Deforestation is a global phenomenon caused by a variety of factors, here we look at the problem, solution and outcome. The factors causing deforestation range from large-scale slash and burn practices, to unsustainable agriculture, to daily community forest destruction.
This leads to problems not just at the site of the destruction but also has far reaching consequences across the world contributing to increasing rates of pollution across land, air and sea. The effects of climate change (see the article here by David Brown) are becoming more and more evident with extreme weather events increasing in frequency such as flooding, droughts and hurricanes for example.
The regions that are most impacted by deforestation are areas of high poverty. Members of the poorest communities are forced to destroy their local environment to survive. This includes activities such as cutting down trees for construction, fuel, heat, and agricultural purposes. (see my article on Haiti) These people are left with few options to support their families. While these activities solve a short-term problem, long-term consequences arise when forests are cut down and not restored. The impact of deforestation is dramatic because it causes death to the local plant and animal communities.
Deforestation also causes severe flooding, erosion, and desertification. The long-term effects of deforestation lead to even worse environmental devastation. This has a severe impact on both the human and non-human populations. This can include slavery and child trafficking of the villagers and extinction for the animals.
Reforestation must be a benefit in the eyes of the local population. Due to the unsustainable relationship between the land and the people, communities suffering from deforestation are often the same as those living in extreme poverty. Any tree planting scheme needs to be committed to working with local communities to achieve long term success. Benefits to communities are that the projects provide steady employment and impoverished villagers can begin to afford daily necessities such as food, shelter, clothing, and medicine.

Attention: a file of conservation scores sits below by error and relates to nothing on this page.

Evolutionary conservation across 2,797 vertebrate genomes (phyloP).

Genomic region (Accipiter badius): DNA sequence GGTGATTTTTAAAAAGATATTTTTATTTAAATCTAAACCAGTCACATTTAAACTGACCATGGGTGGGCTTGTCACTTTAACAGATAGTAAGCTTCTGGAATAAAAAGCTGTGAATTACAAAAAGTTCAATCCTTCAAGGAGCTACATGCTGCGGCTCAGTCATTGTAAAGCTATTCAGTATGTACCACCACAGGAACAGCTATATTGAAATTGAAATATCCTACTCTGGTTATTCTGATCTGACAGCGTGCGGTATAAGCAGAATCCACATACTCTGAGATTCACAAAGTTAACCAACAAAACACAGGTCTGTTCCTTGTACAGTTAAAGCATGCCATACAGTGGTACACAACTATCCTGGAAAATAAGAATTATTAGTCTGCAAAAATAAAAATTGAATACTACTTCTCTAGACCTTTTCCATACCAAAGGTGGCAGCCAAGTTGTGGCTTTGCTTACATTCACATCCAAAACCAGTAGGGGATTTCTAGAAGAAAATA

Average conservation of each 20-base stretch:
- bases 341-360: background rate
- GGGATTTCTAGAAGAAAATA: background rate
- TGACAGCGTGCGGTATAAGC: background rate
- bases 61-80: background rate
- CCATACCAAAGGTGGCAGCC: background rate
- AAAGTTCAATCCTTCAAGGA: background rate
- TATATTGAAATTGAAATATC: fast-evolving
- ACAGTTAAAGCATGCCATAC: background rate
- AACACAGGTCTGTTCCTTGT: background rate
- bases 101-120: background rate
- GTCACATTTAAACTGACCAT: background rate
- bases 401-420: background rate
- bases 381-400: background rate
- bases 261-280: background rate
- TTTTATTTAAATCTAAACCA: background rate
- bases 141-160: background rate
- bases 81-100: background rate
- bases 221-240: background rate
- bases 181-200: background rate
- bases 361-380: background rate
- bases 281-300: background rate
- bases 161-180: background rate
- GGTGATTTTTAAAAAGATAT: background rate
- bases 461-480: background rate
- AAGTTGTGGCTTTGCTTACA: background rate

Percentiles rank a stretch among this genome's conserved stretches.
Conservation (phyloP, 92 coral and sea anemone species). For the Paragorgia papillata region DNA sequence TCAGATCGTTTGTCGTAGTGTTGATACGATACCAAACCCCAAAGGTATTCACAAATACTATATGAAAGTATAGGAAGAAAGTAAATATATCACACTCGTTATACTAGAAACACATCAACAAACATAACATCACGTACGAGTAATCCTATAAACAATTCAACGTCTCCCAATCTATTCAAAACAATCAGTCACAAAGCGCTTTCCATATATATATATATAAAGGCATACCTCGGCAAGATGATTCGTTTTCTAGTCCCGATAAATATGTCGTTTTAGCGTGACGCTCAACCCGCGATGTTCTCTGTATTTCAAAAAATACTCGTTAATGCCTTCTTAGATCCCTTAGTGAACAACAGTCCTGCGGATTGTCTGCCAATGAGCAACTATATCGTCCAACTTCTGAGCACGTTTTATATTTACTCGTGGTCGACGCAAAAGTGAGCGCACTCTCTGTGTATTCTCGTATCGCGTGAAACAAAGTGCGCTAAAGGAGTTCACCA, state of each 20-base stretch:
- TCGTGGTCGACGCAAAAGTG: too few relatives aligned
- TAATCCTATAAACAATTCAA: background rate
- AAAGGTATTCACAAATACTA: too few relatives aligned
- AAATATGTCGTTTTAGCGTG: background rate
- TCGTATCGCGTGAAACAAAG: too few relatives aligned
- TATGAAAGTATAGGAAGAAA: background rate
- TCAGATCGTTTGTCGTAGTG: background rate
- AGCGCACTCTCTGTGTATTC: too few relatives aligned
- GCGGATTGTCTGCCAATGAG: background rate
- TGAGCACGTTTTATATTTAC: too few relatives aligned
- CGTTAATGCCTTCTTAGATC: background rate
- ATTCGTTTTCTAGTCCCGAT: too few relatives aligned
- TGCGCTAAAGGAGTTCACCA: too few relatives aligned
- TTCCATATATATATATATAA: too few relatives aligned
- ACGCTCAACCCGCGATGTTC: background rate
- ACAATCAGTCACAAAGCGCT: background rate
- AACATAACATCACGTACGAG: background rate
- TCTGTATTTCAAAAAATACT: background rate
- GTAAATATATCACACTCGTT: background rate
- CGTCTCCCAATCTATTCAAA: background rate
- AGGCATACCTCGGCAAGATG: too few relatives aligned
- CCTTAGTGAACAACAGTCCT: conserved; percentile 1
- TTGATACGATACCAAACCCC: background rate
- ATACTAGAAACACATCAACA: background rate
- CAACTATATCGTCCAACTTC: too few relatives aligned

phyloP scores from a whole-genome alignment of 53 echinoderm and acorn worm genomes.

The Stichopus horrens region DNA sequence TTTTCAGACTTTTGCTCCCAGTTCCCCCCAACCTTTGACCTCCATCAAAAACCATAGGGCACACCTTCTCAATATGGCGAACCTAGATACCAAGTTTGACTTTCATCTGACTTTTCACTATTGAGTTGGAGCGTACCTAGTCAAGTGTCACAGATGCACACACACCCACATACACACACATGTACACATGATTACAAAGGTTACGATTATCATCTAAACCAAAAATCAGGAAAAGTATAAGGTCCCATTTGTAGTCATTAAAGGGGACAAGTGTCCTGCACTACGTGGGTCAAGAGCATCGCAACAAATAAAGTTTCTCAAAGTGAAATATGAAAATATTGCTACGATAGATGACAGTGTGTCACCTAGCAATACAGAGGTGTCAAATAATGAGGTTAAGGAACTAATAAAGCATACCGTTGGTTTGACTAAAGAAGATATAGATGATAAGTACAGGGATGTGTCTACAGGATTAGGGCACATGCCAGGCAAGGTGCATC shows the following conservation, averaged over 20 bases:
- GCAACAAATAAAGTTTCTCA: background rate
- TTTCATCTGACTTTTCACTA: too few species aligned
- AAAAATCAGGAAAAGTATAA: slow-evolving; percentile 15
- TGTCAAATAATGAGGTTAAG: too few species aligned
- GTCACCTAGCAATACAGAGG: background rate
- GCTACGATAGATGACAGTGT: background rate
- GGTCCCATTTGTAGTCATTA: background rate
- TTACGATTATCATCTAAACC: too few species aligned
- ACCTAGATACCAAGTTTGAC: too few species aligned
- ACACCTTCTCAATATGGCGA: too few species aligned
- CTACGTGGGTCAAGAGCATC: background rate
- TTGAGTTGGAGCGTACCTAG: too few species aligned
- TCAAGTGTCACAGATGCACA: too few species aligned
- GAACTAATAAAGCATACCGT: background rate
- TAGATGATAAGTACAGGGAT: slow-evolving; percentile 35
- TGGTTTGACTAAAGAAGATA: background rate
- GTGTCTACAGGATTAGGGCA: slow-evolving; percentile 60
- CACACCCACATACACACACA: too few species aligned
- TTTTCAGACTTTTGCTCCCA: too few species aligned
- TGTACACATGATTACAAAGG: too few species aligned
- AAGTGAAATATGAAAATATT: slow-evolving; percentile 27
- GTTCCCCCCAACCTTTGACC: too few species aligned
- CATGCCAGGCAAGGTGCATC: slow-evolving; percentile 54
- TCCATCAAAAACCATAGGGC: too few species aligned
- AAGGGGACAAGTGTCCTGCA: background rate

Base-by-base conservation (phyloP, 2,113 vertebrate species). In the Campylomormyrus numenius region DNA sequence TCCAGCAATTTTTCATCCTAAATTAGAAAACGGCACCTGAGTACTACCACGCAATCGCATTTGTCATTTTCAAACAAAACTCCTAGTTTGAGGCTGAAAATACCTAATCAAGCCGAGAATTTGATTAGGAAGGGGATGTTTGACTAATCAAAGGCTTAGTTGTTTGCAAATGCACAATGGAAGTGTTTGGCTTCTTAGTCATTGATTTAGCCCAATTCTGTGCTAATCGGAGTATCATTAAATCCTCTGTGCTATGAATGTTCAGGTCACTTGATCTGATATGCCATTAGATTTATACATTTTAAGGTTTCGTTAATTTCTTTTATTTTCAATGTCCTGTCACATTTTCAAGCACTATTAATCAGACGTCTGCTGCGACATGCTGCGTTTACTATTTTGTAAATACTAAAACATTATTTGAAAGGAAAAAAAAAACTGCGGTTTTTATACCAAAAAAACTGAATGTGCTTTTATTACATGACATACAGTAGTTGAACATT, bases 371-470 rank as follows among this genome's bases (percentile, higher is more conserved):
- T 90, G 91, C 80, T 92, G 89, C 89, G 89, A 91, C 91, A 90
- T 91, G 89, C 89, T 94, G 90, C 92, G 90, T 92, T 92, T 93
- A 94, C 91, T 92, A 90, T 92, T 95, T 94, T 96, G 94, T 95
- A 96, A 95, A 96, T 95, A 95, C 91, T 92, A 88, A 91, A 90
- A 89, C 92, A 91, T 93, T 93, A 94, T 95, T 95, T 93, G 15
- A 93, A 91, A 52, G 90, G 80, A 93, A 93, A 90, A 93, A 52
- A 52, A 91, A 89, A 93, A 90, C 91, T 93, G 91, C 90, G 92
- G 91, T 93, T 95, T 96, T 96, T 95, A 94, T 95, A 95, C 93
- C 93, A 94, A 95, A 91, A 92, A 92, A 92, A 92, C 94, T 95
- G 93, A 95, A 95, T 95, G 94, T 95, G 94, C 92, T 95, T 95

This of course needs to be supported by funding. Any environmental project needs donors, business partners, and grants.
Reforestation and ecological restoration can only when humans work in partnership with non-human communities. It is up to us as humans to protect the habitat upon which all of us, both human and other-than-human rely.
All the tree planting projects across the world that Ancient and Sacred Trees supports have a specific remit to work in partnership with local communities so that the people become committed to restoring their forests. In many places such as in Nepal for example, (see my article here) locals love their forests but have no choice but to cut down what they love in order to subsist. Our funding helps empower them to employ their own solutions. Take a look at my article on sustainable tourism for example.
The projects work by:
Hiring and training local villagers to plant new trees.
Native tree species are then planted in areas appropriate to the local ecology
The villages manage the nurseries and planting sites.
This gives them a consistent income so they can provide for their families. (See my article on Biak Island)
The villages protect their new forests because they have a vested interest in them.
Local communities are supported and their culture and crafts (See my article here on eco tourism)
The survival rate for seedlings is over 80%. Plantings take in account local ecology. For example, as at Biak island where many Mangrove seedlings get eaten by crabs. Extra seedlings are planted being mindful of the fact that the crab community that lives there that like to eat them. This means that there are plenty of seedlings left over that can survive to grow to fully mature trees. This survival rate is even higher when natural regeneration is factored in.
As the reforestation effort goes on, healthy forests begin to emerge and the negative effects of deforestation begin to disappear.
You can join in by planting trees while receiving personalised printable ecards and certificates in return. You will also receive a pdf sharing our planting locations with regional satellite locations. Information is also provided on the type of tree planting such as dry deciduous forest or mangrove for example. Descriptions of the regions are provided along with biodiversity information. Links are included to the AST website pages with articles about each country.
Together we are a green and growing CommuniTree.